In 2004, I was hired by Snohomish County, WA, to work in the hand recounting of ballots in the close Governor's race. We saw the implicit bias of the machines, especially the DREs, which can't be recounted, but also the optical scanners used to count paper ballots. These machines have proprietary software only made by companies that have questionable ethics.
JB: And it's been proven numerous times that the scanners can produce written "results" that are at variance with the actual votes. I'm with you there, Vernon. So, how can we promote a progressive agenda in a repressive time amidst election dysfunction? And can pedal power catch on in a big way in the near future?
VH: I decided a long time ago, Joan, that I couldn't base my actions upon "winnability." I have to proclaim my truth and act in the most responsible manner I can find, while remaining open to the truths of others and accepting the potential of failure. Ultimately, all that matters is that I die having done my best.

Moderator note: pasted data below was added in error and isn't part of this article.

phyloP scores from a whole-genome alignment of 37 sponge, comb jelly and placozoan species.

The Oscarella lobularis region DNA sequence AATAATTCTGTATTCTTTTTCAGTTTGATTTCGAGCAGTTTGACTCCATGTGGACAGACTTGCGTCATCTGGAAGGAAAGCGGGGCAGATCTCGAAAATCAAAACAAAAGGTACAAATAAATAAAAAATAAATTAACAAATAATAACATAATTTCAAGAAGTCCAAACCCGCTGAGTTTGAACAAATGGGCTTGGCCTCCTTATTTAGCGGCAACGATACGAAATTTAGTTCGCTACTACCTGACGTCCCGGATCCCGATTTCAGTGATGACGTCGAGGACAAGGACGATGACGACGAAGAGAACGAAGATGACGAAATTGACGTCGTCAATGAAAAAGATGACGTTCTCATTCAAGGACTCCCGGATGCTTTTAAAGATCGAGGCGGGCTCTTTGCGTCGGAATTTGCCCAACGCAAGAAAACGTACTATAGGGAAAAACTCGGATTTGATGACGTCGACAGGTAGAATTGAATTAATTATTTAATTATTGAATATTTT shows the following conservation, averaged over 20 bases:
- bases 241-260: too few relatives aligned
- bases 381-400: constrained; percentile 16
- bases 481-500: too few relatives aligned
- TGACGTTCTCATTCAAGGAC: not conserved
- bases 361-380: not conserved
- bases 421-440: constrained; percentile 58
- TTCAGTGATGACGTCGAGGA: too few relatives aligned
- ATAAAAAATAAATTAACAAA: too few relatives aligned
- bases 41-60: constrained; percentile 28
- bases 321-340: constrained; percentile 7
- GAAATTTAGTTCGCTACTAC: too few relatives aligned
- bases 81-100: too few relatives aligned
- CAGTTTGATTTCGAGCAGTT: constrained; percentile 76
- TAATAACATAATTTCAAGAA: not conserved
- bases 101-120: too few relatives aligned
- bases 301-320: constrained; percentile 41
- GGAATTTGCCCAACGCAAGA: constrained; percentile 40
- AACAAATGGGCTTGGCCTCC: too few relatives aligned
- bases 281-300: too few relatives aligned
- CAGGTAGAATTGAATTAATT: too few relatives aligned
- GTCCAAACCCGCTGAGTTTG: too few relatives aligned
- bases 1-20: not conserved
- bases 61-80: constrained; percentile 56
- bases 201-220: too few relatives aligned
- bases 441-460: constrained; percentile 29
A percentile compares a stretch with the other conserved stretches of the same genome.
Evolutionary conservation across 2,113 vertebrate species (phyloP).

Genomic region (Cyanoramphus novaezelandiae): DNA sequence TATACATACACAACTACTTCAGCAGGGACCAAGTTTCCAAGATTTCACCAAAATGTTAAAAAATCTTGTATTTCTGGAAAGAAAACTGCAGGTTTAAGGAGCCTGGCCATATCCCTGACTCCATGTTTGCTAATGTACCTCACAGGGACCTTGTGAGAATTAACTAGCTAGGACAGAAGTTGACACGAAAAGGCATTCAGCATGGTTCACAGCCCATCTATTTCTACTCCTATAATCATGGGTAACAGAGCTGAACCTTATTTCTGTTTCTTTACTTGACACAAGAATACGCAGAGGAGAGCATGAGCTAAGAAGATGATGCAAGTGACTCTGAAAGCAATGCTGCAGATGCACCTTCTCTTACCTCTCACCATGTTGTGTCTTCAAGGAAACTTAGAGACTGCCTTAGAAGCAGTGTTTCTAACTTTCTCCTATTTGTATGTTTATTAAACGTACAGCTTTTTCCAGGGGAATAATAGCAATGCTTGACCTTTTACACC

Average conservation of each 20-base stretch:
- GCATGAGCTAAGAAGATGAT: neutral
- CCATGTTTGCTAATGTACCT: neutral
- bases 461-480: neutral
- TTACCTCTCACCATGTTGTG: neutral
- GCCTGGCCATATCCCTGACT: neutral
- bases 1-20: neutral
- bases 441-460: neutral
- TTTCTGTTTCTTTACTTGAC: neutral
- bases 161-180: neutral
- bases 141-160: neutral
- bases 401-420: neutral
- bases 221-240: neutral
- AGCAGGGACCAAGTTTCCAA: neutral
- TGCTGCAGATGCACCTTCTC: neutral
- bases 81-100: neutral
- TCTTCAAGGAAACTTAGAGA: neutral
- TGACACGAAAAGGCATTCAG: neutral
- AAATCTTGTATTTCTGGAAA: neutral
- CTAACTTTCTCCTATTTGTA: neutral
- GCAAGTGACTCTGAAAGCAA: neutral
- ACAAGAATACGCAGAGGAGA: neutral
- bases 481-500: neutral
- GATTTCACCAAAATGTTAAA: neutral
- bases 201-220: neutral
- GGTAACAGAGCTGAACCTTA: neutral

I believe free and fair elections are a valid form of nonviolent conflict resolution. While I vote every election, I hold very little hope for progressive change coming through national elections. Statewide elections, even in a progressive state, also seem fairly hopeless. We can have the most impact on the local level, so I believe each of us must act to build the foundations of a multiparty democracy from the ground up.
It all begins when we commit to learning to grow our own food, pedal our own bikes, and care for our neighbors.
Michele Darr pulling her twin daughters with Vernon Huffman on the Oregon coast.
(Image by courtesy of Vernon Huffman) Details DMCA
JB: What a lovely sentiment, and well-said. Anything else you'd like to leave our readers with before we wrap this up? Or would you like your last answer to stand on its own?
VH: Thank you, Joan. I'll be looking forward to future conversations. La lucha continua!